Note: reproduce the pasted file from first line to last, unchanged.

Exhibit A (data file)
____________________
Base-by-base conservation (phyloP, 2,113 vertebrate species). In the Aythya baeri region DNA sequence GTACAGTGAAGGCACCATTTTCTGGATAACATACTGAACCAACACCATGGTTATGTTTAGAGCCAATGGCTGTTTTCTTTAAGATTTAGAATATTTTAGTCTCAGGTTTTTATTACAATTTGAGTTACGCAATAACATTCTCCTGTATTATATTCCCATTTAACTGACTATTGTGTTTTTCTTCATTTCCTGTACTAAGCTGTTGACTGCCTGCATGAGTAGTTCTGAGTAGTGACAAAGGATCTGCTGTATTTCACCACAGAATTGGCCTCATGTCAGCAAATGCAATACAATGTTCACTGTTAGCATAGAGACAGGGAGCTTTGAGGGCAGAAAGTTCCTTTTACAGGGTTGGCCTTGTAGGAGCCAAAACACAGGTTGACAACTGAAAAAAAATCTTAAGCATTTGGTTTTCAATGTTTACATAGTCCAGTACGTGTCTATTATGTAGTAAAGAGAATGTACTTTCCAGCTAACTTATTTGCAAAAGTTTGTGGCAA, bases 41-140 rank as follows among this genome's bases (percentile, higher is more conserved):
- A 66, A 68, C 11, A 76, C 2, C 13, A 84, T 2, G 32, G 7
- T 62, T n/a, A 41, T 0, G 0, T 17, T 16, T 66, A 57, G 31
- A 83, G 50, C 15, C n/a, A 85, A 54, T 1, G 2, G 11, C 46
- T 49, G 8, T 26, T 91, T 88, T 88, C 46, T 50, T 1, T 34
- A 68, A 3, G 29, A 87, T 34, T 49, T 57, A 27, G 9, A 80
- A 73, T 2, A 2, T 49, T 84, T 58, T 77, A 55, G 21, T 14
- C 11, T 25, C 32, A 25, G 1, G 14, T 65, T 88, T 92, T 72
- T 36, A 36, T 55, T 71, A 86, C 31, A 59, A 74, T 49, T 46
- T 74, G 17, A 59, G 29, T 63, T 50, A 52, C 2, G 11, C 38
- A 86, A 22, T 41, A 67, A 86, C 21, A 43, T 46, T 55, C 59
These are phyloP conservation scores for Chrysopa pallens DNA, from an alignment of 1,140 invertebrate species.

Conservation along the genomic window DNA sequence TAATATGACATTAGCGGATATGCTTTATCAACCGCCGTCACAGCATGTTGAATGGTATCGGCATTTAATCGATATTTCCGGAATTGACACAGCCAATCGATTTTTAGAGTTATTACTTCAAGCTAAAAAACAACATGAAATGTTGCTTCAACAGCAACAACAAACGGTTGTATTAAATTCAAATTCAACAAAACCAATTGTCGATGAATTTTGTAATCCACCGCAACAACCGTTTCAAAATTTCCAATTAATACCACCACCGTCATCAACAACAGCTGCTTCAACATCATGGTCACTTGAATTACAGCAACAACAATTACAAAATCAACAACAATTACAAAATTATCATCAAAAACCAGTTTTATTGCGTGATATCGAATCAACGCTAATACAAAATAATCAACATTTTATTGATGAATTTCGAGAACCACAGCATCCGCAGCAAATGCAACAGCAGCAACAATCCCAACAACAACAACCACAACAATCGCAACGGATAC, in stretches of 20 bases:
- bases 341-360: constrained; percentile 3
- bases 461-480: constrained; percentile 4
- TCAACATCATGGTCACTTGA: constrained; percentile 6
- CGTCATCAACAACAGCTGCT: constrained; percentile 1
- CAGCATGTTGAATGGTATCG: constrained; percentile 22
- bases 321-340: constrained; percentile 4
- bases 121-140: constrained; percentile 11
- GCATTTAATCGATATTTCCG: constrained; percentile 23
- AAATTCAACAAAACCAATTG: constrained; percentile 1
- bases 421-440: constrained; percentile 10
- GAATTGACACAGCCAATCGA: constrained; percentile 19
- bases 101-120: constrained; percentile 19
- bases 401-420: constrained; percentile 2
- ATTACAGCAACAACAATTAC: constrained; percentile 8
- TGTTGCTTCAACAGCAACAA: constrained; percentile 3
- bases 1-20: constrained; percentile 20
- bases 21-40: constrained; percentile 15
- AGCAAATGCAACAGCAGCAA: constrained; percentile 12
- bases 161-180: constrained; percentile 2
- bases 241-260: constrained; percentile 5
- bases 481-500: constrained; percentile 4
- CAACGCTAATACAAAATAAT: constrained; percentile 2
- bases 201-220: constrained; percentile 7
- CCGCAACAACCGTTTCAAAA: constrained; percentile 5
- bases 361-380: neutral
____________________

Base-by-base conservation (phyloP, 2,113 vertebrate species). In the Aythya baeri region DNA sequence GTACAGTGAAGGCACCATTTTCTGGATAACATACTGAACCAACACCATGGTTATGTTTAGAGCCAATGGCTGTTTTCTTTAAGATTTAGAATATTTTAGTCTCAGGTTTTTATTACAATTTGAGTTACGCAATAACATTCTCCTGTATTATATTCCCATTTAACTGACTATTGTGTTTTTCTTCATTTCCTGTACTAAGCTGTTGACTGCCTGCATGAGTAGTTCTGAGTAGTGACAAAGGATCTGCTGTATTTCACCACAGAATTGGCCTCATGTCAGCAAATGCAATACAATGTTCACTGTTAGCATAGAGACAGGGAGCTTTGAGGGCAGAAAGTTCCTTTTACAGGGTTGGCCTTGTAGGAGCCAAAACACAGGTTGACAACTGAAAAAAAATCTTAAGCATTTGGTTTTCAATGTTTACATAGTCCAGTACGTGTCTATTATGTAGTAAAGAGAATGTACTTTCCAGCTAACTTATTTGCAAAAGTTTGTGGCAA, bases 41-140 rank as follows among this genome's bases (percentile, higher is more conserved):
- A 66, A 68, C 11, A 76, C 2, C 13, A 84, T 2, G 32, G 7
- T 62, T n/a, A 41, T 0, G 0, T 17, T 16, T 66, A 57, G 31
- A 83, G 50, C 15, C n/a, A 85, A 54, T 1, G 2, G 11, C 46
- T 49, G 8, T 26, T 91, T 88, T 88, C 46, T 50, T 1, T 34
- A 68, A 3, G 29, A 87, T 34, T 49, T 57, A 27, G 9, A 80
- A 73, T 2, A 2, T 49, T 84, T 58, T 77, A 55, G 21, T 14
- C 11, T 25, C 32, A 25, G 1, G 14, T 65, T 88, T 92, T 72
- T 36, A 36, T 55, T 71, A 86, C 31, A 59, A 74, T 49, T 46
- T 74, G 17, A 59, G 29, T 63, T 50, A 52, C 2, G 11, C 38
- A 86, A 22, T 41, A 67, A 86, C 21, A 43, T 46, T 55, C 59
These are phyloP conservation scores for Chrysopa pallens DNA, from an alignment of 1,140 invertebrate species.

Conservation along the genomic window DNA sequence TAATATGACATTAGCGGATATGCTTTATCAACCGCCGTCACAGCATGTTGAATGGTATCGGCATTTAATCGATATTTCCGGAATTGACACAGCCAATCGATTTTTAGAGTTATTACTTCAAGCTAAAAAACAACATGAAATGTTGCTTCAACAGCAACAACAAACGGTTGTATTAAATTCAAATTCAACAAAACCAATTGTCGATGAATTTTGTAATCCACCGCAACAACCGTTTCAAAATTTCCAATTAATACCACCACCGTCATCAACAACAGCTGCTTCAACATCATGGTCACTTGAATTACAGCAACAACAATTACAAAATCAACAACAATTACAAAATTATCATCAAAAACCAGTTTTATTGCGTGATATCGAATCAACGCTAATACAAAATAATCAACATTTTATTGATGAATTTCGAGAACCACAGCATCCGCAGCAAATGCAACAGCAGCAACAATCCCAACAACAACAACCACAACAATCGCAACGGATAC, in stretches of 20 bases:
- bases 341-360: constrained; percentile 3
- bases 461-480: constrained; percentile 4
- TCAACATCATGGTCACTTGA: constrained; percentile 6
- CGTCATCAACAACAGCTGCT: constrained; percentile 1
- CAGCATGTTGAATGGTATCG: constrained; percentile 22
- bases 321-340: constrained; percentile 4
- bases 121-140: constrained; percentile 11
- GCATTTAATCGATATTTCCG: constrained; percentile 23
- AAATTCAACAAAACCAATTG: constrained; percentile 1
- bases 421-440: constrained; percentile 10
- GAATTGACACAGCCAATCGA: constrained; percentile 19
- bases 101-120: constrained; percentile 19
- bases 401-420: constrained; percentile 2
- ATTACAGCAACAACAATTAC: constrained; percentile 8
- TGTTGCTTCAACAGCAACAA: constrained; percentile 3
- bases 1-20: constrained; percentile 20
- bases 21-40: constrained; percentile 15
- AGCAAATGCAACAGCAGCAA: constrained; percentile 12
- bases 161-180: constrained; percentile 2
- bases 241-260: constrained; percentile 5
- bases 481-500: constrained; percentile 4
- CAACGCTAATACAAAATAAT: constrained; percentile 2
- bases 201-220: constrained; percentile 7
- CCGCAACAACCGTTTCAAAA: constrained; percentile 5
- bases 361-380: neutral